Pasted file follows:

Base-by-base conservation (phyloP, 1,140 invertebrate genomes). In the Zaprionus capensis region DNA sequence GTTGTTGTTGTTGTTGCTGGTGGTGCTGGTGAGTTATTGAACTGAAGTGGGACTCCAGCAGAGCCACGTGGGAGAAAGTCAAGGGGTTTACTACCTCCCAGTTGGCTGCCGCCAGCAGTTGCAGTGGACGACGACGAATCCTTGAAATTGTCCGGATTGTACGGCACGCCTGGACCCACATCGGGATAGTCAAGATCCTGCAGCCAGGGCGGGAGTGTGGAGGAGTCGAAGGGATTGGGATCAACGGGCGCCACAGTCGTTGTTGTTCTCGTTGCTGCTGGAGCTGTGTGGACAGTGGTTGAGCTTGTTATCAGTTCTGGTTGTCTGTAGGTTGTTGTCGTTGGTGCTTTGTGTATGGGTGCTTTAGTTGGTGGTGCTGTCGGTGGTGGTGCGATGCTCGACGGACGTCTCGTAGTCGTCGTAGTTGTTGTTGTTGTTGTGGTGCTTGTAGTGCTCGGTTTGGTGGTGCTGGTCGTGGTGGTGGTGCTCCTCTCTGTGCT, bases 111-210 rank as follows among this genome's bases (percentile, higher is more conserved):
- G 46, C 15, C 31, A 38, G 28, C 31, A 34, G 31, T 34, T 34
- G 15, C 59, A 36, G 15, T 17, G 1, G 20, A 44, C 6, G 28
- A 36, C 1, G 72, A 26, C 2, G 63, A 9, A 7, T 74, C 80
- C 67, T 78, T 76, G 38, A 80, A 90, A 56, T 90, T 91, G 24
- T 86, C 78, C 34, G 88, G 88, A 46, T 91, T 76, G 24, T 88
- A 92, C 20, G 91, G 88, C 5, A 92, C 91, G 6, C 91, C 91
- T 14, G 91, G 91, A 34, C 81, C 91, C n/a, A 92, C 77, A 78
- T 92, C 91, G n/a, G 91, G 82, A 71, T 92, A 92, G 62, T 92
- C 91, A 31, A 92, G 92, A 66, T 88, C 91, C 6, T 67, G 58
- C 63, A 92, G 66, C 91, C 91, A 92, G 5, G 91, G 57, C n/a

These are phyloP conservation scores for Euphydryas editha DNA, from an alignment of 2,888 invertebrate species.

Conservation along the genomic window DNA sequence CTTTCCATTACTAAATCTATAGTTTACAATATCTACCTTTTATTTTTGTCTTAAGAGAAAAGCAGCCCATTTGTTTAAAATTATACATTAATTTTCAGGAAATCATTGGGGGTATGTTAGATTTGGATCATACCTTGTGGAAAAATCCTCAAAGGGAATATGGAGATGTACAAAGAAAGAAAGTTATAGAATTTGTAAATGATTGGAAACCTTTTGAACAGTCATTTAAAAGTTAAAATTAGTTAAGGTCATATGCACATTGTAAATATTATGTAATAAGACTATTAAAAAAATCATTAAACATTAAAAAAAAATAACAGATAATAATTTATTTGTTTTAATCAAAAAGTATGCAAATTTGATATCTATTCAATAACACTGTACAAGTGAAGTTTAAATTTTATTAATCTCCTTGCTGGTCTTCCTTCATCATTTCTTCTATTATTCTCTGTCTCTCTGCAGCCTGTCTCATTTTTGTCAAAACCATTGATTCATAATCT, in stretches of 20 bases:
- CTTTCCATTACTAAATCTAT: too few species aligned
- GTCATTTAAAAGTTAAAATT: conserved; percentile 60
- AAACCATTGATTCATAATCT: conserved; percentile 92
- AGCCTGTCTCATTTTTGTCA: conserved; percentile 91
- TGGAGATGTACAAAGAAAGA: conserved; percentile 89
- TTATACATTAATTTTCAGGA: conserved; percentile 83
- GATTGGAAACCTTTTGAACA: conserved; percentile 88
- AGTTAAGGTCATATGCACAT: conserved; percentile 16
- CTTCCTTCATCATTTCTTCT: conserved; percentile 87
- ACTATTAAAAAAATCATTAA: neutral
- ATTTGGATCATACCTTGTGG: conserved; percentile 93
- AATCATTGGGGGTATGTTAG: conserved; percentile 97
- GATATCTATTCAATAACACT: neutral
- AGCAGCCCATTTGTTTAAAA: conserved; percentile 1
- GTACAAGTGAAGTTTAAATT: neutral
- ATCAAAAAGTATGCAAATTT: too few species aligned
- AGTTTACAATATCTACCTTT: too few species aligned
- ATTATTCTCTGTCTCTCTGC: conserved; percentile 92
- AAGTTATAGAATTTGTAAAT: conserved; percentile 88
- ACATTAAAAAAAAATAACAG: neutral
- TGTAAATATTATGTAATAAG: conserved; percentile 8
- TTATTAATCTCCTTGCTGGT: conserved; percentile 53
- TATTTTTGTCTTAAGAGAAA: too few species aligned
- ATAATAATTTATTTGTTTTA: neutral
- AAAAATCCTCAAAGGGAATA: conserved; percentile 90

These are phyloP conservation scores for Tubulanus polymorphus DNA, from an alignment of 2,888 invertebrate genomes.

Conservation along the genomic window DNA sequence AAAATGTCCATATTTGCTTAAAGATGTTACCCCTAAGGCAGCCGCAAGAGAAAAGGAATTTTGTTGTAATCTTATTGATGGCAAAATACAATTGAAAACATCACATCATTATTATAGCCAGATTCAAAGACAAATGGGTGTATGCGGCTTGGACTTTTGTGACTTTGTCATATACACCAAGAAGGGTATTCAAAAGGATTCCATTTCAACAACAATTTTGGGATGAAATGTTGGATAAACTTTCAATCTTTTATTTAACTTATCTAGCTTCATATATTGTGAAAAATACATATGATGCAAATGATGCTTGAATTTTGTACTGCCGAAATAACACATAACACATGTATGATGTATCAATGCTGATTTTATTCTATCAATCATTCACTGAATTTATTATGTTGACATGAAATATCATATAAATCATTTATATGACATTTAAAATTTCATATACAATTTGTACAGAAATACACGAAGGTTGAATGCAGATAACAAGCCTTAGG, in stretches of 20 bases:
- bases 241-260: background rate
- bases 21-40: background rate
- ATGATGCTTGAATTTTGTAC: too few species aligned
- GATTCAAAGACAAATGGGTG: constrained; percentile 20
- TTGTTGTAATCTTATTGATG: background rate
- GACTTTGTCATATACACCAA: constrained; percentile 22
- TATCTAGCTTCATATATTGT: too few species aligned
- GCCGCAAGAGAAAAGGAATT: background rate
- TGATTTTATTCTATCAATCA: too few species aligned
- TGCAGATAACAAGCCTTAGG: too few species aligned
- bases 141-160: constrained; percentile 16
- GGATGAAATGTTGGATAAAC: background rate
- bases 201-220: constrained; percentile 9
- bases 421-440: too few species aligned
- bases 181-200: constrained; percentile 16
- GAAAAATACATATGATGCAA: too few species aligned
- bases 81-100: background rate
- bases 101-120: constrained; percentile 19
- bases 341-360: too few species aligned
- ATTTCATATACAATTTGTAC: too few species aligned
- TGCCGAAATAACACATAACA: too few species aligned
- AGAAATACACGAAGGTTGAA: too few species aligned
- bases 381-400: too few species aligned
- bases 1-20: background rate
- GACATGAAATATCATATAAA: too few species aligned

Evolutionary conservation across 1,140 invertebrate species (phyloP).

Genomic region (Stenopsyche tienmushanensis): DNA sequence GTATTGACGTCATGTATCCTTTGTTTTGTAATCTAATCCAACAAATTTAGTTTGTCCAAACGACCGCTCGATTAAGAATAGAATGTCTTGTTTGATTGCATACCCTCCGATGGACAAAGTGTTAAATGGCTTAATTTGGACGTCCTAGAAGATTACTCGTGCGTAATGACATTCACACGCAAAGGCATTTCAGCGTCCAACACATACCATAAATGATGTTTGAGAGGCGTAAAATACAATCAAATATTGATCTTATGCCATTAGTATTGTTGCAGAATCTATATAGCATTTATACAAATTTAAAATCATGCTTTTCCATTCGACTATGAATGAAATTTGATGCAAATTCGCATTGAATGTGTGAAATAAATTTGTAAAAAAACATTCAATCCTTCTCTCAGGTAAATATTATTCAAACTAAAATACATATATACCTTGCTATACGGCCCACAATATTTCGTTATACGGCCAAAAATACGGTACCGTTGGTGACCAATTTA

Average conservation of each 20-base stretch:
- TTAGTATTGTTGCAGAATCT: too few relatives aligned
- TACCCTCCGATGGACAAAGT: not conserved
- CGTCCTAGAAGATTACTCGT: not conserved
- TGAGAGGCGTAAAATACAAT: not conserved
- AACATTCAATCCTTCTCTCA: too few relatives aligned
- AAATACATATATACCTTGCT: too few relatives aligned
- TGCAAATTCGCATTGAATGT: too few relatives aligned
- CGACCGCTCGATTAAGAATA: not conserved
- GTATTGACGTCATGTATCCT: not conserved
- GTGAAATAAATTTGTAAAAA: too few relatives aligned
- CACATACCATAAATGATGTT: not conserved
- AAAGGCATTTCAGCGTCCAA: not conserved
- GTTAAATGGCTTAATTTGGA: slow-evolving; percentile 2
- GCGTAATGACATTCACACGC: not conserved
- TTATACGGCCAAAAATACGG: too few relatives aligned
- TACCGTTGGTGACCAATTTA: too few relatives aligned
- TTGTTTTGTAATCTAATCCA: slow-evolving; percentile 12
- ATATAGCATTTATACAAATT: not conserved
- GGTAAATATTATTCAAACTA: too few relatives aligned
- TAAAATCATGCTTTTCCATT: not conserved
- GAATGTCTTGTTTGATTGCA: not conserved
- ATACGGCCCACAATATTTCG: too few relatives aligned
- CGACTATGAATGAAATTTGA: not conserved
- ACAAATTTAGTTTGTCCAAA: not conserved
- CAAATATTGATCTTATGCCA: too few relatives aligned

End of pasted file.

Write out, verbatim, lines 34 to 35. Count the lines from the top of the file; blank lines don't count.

- TGTAAATATTATGTAATAAG: conserved; percentile 8
- TTATTAATCTCCTTGCTGGT: conserved; percentile 53